Harry Macklowe’s bitter divorce has come to an end, after nearly 12 months of proceedings. Judge Laura Drager, who presided over the case, decided that Harry, a developer, will have to split his fortune down the middle after the two sides could not come to an agreement.

He will be forced to sell off $700 million in art, primarily contemporary pieces, with the profits being split between him and his ex-wife Linda.

Linda will be allowed to retain around $40 million in art and will need to pay Harry $20 million for his portion of the collection. Harry will pay Linda $36 million in credit for her keeping a Plaza Hotel condo that is worth $72 million.

Harry will keep $82 million in real estate. with 737 Park Avenue included. Linda will receive $41 million that she would have received if the property was sold. The couple had $62 million spread across several banks, which will be split down the middle.

Harry will be allowed to keep the couple’s $23 million yacht, but the couple will equally share the $16 million in debt still owed on the boat.

Linda will also receive $409,000 in silver, $85,000 in books and $3.8 million in jewelry. She has forfeited all of the couple’s vehicles to Harry that value $385,000.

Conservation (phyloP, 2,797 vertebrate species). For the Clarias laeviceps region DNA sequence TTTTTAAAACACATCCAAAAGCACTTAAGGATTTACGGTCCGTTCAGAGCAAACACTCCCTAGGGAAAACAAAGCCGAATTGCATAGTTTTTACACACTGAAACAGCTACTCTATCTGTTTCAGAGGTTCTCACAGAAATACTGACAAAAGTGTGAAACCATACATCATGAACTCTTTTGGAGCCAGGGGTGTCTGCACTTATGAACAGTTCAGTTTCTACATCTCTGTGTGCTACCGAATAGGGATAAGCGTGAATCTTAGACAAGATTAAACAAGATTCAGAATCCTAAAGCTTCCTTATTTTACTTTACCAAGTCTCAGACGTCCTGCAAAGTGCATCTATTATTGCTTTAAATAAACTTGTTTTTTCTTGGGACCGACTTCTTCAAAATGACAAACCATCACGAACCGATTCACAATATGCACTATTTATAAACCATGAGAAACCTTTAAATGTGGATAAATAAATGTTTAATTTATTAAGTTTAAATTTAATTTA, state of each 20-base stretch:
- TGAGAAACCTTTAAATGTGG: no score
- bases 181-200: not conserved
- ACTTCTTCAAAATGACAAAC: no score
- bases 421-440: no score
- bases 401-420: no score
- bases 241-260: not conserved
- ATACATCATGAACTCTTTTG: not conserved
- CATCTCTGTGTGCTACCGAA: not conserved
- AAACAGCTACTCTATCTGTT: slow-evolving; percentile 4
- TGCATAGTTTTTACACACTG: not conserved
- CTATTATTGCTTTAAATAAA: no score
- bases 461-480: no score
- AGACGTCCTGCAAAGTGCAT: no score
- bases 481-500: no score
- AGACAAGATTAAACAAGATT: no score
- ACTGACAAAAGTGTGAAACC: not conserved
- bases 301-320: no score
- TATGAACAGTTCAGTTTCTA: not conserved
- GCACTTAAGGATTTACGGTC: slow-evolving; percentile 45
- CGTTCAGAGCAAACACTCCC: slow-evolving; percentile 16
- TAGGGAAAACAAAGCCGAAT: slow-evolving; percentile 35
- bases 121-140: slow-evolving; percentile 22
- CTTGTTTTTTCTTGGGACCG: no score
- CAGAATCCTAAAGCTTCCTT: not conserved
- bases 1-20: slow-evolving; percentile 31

The high asset divorce has been ongoing since September 2017 when Harry left Linda for another woman. He reportedly offered his ex $1 billion to walk away, but she denies these claims. Lawyers have both tried to downplay the couple’s fortune, which was valued at around $2 billion.

Accountants for Harry claim that his properties lose money every year, with him stating that he has -$400 million in net worth. The figure is based on deferred capital gains from when he sold the GM Building for $2.8 billion.

The couple drastically overvalued and undervalued their assets, with Linda claiming the art works that the couple owned were worth around $625 million. By her husband’s calculations, the art work was worth around $788 million.

When it came time to divide the real estate holdings, again, both sides had very different values for their properties.

Harry’s businesses, which his lawyers claim are still trying to regain traction, recently received a $750 million loan for One Wall Street and several other real estate loans to finish projects. Linda, an art enthusiast, may appeal the decision, according to some reports. She reportedly wanted to retain the entire art collection.